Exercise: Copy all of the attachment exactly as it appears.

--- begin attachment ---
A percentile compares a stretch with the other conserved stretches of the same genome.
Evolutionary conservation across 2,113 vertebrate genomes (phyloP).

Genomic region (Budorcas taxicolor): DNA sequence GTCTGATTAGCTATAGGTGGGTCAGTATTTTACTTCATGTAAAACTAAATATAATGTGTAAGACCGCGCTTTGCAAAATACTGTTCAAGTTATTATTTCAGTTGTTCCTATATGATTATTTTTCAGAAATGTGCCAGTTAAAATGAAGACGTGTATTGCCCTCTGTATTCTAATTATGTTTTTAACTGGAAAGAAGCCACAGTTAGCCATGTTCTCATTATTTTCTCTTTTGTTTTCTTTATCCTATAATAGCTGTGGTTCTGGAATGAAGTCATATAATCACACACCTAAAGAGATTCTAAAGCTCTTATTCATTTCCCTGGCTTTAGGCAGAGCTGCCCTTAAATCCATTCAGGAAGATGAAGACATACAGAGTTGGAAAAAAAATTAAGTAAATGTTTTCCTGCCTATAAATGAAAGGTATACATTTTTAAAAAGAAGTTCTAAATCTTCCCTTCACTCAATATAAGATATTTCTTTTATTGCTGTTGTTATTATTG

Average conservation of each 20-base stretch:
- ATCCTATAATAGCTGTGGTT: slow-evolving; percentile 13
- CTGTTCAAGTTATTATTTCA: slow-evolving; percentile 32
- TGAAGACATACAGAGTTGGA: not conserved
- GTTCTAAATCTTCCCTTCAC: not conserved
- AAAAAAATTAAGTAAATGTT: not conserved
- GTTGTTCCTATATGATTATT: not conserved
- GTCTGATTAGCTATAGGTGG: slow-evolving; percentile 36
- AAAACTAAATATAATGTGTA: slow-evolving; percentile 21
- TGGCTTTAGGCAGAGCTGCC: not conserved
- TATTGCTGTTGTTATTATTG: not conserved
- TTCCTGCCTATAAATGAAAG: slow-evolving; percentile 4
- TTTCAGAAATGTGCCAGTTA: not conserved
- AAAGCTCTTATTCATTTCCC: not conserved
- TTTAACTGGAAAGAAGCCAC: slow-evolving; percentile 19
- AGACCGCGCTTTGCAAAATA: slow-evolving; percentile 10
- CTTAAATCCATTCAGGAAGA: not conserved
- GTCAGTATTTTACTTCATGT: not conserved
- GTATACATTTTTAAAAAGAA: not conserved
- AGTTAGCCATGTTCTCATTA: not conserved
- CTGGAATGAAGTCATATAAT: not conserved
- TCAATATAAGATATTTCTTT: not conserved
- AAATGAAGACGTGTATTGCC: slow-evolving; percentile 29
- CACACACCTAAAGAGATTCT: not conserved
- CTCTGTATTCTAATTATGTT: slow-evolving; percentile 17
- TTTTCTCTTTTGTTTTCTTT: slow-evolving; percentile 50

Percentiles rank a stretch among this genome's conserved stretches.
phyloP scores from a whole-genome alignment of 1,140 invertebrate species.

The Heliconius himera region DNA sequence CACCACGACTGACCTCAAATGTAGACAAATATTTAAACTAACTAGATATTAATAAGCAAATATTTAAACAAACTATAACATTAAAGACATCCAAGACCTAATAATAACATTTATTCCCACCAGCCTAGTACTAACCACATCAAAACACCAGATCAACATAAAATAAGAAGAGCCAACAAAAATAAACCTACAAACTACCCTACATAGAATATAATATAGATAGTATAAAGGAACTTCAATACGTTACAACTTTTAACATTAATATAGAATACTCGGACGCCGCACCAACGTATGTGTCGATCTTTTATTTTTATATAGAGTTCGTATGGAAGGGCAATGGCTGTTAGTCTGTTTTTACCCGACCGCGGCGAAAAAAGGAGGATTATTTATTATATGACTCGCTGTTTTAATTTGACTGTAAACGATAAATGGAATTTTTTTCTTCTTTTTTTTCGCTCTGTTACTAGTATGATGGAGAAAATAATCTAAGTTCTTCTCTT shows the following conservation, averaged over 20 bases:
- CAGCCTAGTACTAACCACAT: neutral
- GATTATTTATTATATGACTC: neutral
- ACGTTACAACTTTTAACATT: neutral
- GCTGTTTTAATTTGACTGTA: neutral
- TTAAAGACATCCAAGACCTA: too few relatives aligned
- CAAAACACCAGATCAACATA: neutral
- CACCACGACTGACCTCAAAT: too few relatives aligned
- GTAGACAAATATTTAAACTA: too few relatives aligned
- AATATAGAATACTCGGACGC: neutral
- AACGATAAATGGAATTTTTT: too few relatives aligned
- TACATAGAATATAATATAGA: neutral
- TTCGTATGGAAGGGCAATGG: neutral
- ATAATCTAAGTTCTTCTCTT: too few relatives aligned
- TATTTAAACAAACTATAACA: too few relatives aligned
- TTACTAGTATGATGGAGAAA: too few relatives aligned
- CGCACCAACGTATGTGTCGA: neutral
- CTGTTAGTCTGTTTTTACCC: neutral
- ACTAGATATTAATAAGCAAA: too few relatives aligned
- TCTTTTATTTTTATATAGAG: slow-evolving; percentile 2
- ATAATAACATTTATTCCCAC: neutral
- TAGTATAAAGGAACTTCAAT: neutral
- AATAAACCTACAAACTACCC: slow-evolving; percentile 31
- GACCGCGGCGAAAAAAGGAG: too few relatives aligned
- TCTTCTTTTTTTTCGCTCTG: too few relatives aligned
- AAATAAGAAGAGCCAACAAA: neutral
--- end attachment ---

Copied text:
A percentile compares a stretch with the other conserved stretches of the same genome.
Evolutionary conservation across 2,113 vertebrate genomes (phyloP).

Genomic region (Budorcas taxicolor): DNA sequence GTCTGATTAGCTATAGGTGGGTCAGTATTTTACTTCATGTAAAACTAAATATAATGTGTAAGACCGCGCTTTGCAAAATACTGTTCAAGTTATTATTTCAGTTGTTCCTATATGATTATTTTTCAGAAATGTGCCAGTTAAAATGAAGACGTGTATTGCCCTCTGTATTCTAATTATGTTTTTAACTGGAAAGAAGCCACAGTTAGCCATGTTCTCATTATTTTCTCTTTTGTTTTCTTTATCCTATAATAGCTGTGGTTCTGGAATGAAGTCATATAATCACACACCTAAAGAGATTCTAAAGCTCTTATTCATTTCCCTGGCTTTAGGCAGAGCTGCCCTTAAATCCATTCAGGAAGATGAAGACATACAGAGTTGGAAAAAAAATTAAGTAAATGTTTTCCTGCCTATAAATGAAAGGTATACATTTTTAAAAAGAAGTTCTAAATCTTCCCTTCACTCAATATAAGATATTTCTTTTATTGCTGTTGTTATTATTG

Average conservation of each 20-base stretch:
- ATCCTATAATAGCTGTGGTT: slow-evolving; percentile 13
- CTGTTCAAGTTATTATTTCA: slow-evolving; percentile 32
- TGAAGACATACAGAGTTGGA: not conserved
- GTTCTAAATCTTCCCTTCAC: not conserved
- AAAAAAATTAAGTAAATGTT: not conserved
- GTTGTTCCTATATGATTATT: not conserved
- GTCTGATTAGCTATAGGTGG: slow-evolving; percentile 36
- AAAACTAAATATAATGTGTA: slow-evolving; percentile 21
- TGGCTTTAGGCAGAGCTGCC: not conserved
- TATTGCTGTTGTTATTATTG: not conserved
- TTCCTGCCTATAAATGAAAG: slow-evolving; percentile 4
- TTTCAGAAATGTGCCAGTTA: not conserved
- AAAGCTCTTATTCATTTCCC: not conserved
- TTTAACTGGAAAGAAGCCAC: slow-evolving; percentile 19
- AGACCGCGCTTTGCAAAATA: slow-evolving; percentile 10
- CTTAAATCCATTCAGGAAGA: not conserved
- GTCAGTATTTTACTTCATGT: not conserved
- GTATACATTTTTAAAAAGAA: not conserved
- AGTTAGCCATGTTCTCATTA: not conserved
- CTGGAATGAAGTCATATAAT: not conserved
- TCAATATAAGATATTTCTTT: not conserved
- AAATGAAGACGTGTATTGCC: slow-evolving; percentile 29
- CACACACCTAAAGAGATTCT: not conserved
- CTCTGTATTCTAATTATGTT: slow-evolving; percentile 17
- TTTTCTCTTTTGTTTTCTTT: slow-evolving; percentile 50

Percentiles rank a stretch among this genome's conserved stretches.
phyloP scores from a whole-genome alignment of 1,140 invertebrate species.

The Heliconius himera region DNA sequence CACCACGACTGACCTCAAATGTAGACAAATATTTAAACTAACTAGATATTAATAAGCAAATATTTAAACAAACTATAACATTAAAGACATCCAAGACCTAATAATAACATTTATTCCCACCAGCCTAGTACTAACCACATCAAAACACCAGATCAACATAAAATAAGAAGAGCCAACAAAAATAAACCTACAAACTACCCTACATAGAATATAATATAGATAGTATAAAGGAACTTCAATACGTTACAACTTTTAACATTAATATAGAATACTCGGACGCCGCACCAACGTATGTGTCGATCTTTTATTTTTATATAGAGTTCGTATGGAAGGGCAATGGCTGTTAGTCTGTTTTTACCCGACCGCGGCGAAAAAAGGAGGATTATTTATTATATGACTCGCTGTTTTAATTTGACTGTAAACGATAAATGGAATTTTTTTCTTCTTTTTTTTCGCTCTGTTACTAGTATGATGGAGAAAATAATCTAAGTTCTTCTCTT shows the following conservation, averaged over 20 bases:
- CAGCCTAGTACTAACCACAT: neutral
- GATTATTTATTATATGACTC: neutral
- ACGTTACAACTTTTAACATT: neutral
- GCTGTTTTAATTTGACTGTA: neutral
- TTAAAGACATCCAAGACCTA: too few relatives aligned
- CAAAACACCAGATCAACATA: neutral
- CACCACGACTGACCTCAAAT: too few relatives aligned
- GTAGACAAATATTTAAACTA: too few relatives aligned
- AATATAGAATACTCGGACGC: neutral
- AACGATAAATGGAATTTTTT: too few relatives aligned
- TACATAGAATATAATATAGA: neutral
- TTCGTATGGAAGGGCAATGG: neutral
- ATAATCTAAGTTCTTCTCTT: too few relatives aligned
- TATTTAAACAAACTATAACA: too few relatives aligned
- TTACTAGTATGATGGAGAAA: too few relatives aligned
- CGCACCAACGTATGTGTCGA: neutral
- CTGTTAGTCTGTTTTTACCC: neutral
- ACTAGATATTAATAAGCAAA: too few relatives aligned
- TCTTTTATTTTTATATAGAG: slow-evolving; percentile 2
- ATAATAACATTTATTCCCAC: neutral
- TAGTATAAAGGAACTTCAAT: neutral
- AATAAACCTACAAACTACCC: slow-evolving; percentile 31
- GACCGCGGCGAAAAAAGGAG: too few relatives aligned
- TCTTCTTTTTTTTCGCTCTG: too few relatives aligned
- AAATAAGAAGAGCCAACAAA: neutral